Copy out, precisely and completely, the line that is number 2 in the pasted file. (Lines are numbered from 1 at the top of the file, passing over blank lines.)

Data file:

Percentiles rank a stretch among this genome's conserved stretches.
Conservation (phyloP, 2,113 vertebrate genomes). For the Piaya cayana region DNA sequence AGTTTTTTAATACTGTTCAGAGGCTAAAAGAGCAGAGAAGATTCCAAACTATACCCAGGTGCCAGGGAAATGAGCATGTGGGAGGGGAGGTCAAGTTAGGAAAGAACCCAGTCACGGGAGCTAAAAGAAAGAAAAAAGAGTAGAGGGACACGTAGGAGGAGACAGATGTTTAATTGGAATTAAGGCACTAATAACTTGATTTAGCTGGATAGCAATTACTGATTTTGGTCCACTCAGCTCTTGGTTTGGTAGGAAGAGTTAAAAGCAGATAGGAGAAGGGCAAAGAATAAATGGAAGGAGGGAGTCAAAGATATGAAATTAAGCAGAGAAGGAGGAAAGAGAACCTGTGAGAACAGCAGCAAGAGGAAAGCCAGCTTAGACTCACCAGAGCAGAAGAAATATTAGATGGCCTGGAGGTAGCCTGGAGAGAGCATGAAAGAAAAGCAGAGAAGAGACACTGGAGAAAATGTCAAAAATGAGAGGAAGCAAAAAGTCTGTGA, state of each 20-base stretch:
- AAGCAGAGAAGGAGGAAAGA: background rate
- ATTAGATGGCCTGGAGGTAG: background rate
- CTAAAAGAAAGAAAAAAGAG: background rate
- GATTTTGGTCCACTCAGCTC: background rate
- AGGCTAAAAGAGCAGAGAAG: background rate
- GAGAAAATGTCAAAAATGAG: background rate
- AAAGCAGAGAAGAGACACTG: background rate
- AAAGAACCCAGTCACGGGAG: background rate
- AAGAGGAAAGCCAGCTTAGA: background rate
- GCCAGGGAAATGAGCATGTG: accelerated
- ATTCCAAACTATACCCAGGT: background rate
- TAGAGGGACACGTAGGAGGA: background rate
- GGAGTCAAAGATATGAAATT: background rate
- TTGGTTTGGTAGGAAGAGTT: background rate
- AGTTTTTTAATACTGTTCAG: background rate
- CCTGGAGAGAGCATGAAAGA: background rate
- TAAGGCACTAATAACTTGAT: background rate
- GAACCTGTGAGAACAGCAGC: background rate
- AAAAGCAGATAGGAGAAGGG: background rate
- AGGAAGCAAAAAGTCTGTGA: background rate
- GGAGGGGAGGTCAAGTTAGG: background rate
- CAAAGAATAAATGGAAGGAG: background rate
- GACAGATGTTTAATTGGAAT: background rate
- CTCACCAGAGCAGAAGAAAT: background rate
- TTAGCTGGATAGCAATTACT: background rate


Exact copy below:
Conservation (phyloP, 2,113 vertebrate genomes). For the Piaya cayana region DNA sequence AGTTTTTTAATACTGTTCAGAGGCTAAAAGAGCAGAGAAGATTCCAAACTATACCCAGGTGCCAGGGAAATGAGCATGTGGGAGGGGAGGTCAAGTTAGGAAAGAACCCAGTCACGGGAGCTAAAAGAAAGAAAAAAGAGTAGAGGGACACGTAGGAGGAGACAGATGTTTAATTGGAATTAAGGCACTAATAACTTGATTTAGCTGGATAGCAATTACTGATTTTGGTCCACTCAGCTCTTGGTTTGGTAGGAAGAGTTAAAAGCAGATAGGAGAAGGGCAAAGAATAAATGGAAGGAGGGAGTCAAAGATATGAAATTAAGCAGAGAAGGAGGAAAGAGAACCTGTGAGAACAGCAGCAAGAGGAAAGCCAGCTTAGACTCACCAGAGCAGAAGAAATATTAGATGGCCTGGAGGTAGCCTGGAGAGAGCATGAAAGAAAAGCAGAGAAGAGACACTGGAGAAAATGTCAAAAATGAGAGGAAGCAAAAAGTCTGTGA, state of each 20-base stretch: